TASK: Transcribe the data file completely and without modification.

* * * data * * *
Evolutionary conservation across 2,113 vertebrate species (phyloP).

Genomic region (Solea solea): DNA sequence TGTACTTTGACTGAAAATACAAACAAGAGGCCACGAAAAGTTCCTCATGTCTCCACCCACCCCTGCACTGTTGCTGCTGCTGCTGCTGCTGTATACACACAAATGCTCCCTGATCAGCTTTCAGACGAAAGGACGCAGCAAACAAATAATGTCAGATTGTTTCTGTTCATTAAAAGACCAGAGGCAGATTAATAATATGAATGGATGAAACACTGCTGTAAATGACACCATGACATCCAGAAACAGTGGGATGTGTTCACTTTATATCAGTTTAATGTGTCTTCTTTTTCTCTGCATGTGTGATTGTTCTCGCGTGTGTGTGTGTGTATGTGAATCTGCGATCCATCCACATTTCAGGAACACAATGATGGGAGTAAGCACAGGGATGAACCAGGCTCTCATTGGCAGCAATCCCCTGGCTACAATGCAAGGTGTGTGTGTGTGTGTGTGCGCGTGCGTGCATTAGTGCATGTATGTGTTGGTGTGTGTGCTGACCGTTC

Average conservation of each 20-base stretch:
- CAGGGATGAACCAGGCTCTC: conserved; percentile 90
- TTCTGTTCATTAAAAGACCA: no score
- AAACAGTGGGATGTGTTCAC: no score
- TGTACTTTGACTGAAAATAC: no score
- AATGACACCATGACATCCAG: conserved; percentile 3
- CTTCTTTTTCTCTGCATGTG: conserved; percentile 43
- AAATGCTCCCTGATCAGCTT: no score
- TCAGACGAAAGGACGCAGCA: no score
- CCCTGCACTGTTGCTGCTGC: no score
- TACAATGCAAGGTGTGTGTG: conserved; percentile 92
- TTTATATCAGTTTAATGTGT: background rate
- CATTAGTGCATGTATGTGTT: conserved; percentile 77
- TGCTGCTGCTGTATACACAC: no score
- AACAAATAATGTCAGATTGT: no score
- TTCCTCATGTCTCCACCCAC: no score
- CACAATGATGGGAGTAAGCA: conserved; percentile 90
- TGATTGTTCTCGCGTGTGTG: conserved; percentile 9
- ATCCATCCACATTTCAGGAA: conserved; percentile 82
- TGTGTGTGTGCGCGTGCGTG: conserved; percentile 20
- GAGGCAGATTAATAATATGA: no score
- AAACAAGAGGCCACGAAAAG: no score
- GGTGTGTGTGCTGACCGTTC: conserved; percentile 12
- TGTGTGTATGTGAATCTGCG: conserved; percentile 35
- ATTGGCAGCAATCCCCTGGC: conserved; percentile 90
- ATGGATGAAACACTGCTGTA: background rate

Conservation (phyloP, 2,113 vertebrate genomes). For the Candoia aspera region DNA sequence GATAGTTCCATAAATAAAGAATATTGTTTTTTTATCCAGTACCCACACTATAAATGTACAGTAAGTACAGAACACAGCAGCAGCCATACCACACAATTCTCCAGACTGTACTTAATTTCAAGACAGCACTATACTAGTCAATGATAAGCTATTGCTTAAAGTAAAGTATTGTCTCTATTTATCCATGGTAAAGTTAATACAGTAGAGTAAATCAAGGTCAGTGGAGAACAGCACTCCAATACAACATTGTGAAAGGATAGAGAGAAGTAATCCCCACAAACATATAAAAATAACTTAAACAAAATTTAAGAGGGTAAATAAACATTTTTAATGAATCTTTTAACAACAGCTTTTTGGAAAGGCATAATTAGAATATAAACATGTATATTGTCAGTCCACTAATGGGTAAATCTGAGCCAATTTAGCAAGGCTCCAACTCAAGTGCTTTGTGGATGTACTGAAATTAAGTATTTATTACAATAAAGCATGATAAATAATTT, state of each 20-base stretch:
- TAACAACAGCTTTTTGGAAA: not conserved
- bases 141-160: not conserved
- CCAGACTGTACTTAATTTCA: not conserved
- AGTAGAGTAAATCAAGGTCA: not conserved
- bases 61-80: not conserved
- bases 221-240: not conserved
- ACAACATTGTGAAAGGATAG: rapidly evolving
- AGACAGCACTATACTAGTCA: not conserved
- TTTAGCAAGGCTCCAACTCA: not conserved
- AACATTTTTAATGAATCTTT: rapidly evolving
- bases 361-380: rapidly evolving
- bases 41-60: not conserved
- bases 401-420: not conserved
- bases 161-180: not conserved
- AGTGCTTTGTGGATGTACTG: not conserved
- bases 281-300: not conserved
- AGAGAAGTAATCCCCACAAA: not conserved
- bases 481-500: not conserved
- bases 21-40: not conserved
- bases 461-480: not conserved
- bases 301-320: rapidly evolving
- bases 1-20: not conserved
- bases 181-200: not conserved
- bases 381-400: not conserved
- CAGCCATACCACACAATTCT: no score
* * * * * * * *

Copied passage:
Evolutionary conservation across 2,113 vertebrate species (phyloP).

Genomic region (Solea solea): DNA sequence TGTACTTTGACTGAAAATACAAACAAGAGGCCACGAAAAGTTCCTCATGTCTCCACCCACCCCTGCACTGTTGCTGCTGCTGCTGCTGCTGTATACACACAAATGCTCCCTGATCAGCTTTCAGACGAAAGGACGCAGCAAACAAATAATGTCAGATTGTTTCTGTTCATTAAAAGACCAGAGGCAGATTAATAATATGAATGGATGAAACACTGCTGTAAATGACACCATGACATCCAGAAACAGTGGGATGTGTTCACTTTATATCAGTTTAATGTGTCTTCTTTTTCTCTGCATGTGTGATTGTTCTCGCGTGTGTGTGTGTGTATGTGAATCTGCGATCCATCCACATTTCAGGAACACAATGATGGGAGTAAGCACAGGGATGAACCAGGCTCTCATTGGCAGCAATCCCCTGGCTACAATGCAAGGTGTGTGTGTGTGTGTGTGCGCGTGCGTGCATTAGTGCATGTATGTGTTGGTGTGTGTGCTGACCGTTC

Average conservation of each 20-base stretch:
- CAGGGATGAACCAGGCTCTC: conserved; percentile 90
- TTCTGTTCATTAAAAGACCA: no score
- AAACAGTGGGATGTGTTCAC: no score
- TGTACTTTGACTGAAAATAC: no score
- AATGACACCATGACATCCAG: conserved; percentile 3
- CTTCTTTTTCTCTGCATGTG: conserved; percentile 43
- AAATGCTCCCTGATCAGCTT: no score
- TCAGACGAAAGGACGCAGCA: no score
- CCCTGCACTGTTGCTGCTGC: no score
- TACAATGCAAGGTGTGTGTG: conserved; percentile 92
- TTTATATCAGTTTAATGTGT: background rate
- CATTAGTGCATGTATGTGTT: conserved; percentile 77
- TGCTGCTGCTGTATACACAC: no score
- AACAAATAATGTCAGATTGT: no score
- TTCCTCATGTCTCCACCCAC: no score
- CACAATGATGGGAGTAAGCA: conserved; percentile 90
- TGATTGTTCTCGCGTGTGTG: conserved; percentile 9
- ATCCATCCACATTTCAGGAA: conserved; percentile 82
- TGTGTGTGTGCGCGTGCGTG: conserved; percentile 20
- GAGGCAGATTAATAATATGA: no score
- AAACAAGAGGCCACGAAAAG: no score
- GGTGTGTGTGCTGACCGTTC: conserved; percentile 12
- TGTGTGTATGTGAATCTGCG: conserved; percentile 35
- ATTGGCAGCAATCCCCTGGC: conserved; percentile 90
- ATGGATGAAACACTGCTGTA: background rate

Conservation (phyloP, 2,113 vertebrate genomes). For the Candoia aspera region DNA sequence GATAGTTCCATAAATAAAGAATATTGTTTTTTTATCCAGTACCCACACTATAAATGTACAGTAAGTACAGAACACAGCAGCAGCCATACCACACAATTCTCCAGACTGTACTTAATTTCAAGACAGCACTATACTAGTCAATGATAAGCTATTGCTTAAAGTAAAGTATTGTCTCTATTTATCCATGGTAAAGTTAATACAGTAGAGTAAATCAAGGTCAGTGGAGAACAGCACTCCAATACAACATTGTGAAAGGATAGAGAGAAGTAATCCCCACAAACATATAAAAATAACTTAAACAAAATTTAAGAGGGTAAATAAACATTTTTAATGAATCTTTTAACAACAGCTTTTTGGAAAGGCATAATTAGAATATAAACATGTATATTGTCAGTCCACTAATGGGTAAATCTGAGCCAATTTAGCAAGGCTCCAACTCAAGTGCTTTGTGGATGTACTGAAATTAAGTATTTATTACAATAAAGCATGATAAATAATTT, state of each 20-base stretch:
- TAACAACAGCTTTTTGGAAA: not conserved
- bases 141-160: not conserved
- CCAGACTGTACTTAATTTCA: not conserved
- AGTAGAGTAAATCAAGGTCA: not conserved
- bases 61-80: not conserved
- bases 221-240: not conserved
- ACAACATTGTGAAAGGATAG: rapidly evolving
- AGACAGCACTATACTAGTCA: not conserved
- TTTAGCAAGGCTCCAACTCA: not conserved
- AACATTTTTAATGAATCTTT: rapidly evolving
- bases 361-380: rapidly evolving
- bases 41-60: not conserved
- bases 401-420: not conserved
- bases 161-180: not conserved
- AGTGCTTTGTGGATGTACTG: not conserved
- bases 281-300: not conserved
- AGAGAAGTAATCCCCACAAA: not conserved
- bases 481-500: not conserved
- bases 21-40: not conserved
- bases 461-480: not conserved
- bases 301-320: rapidly evolving
- bases 1-20: not conserved
- bases 181-200: not conserved
- bases 381-400: not conserved
- CAGCCATACCACACAATTCT: no score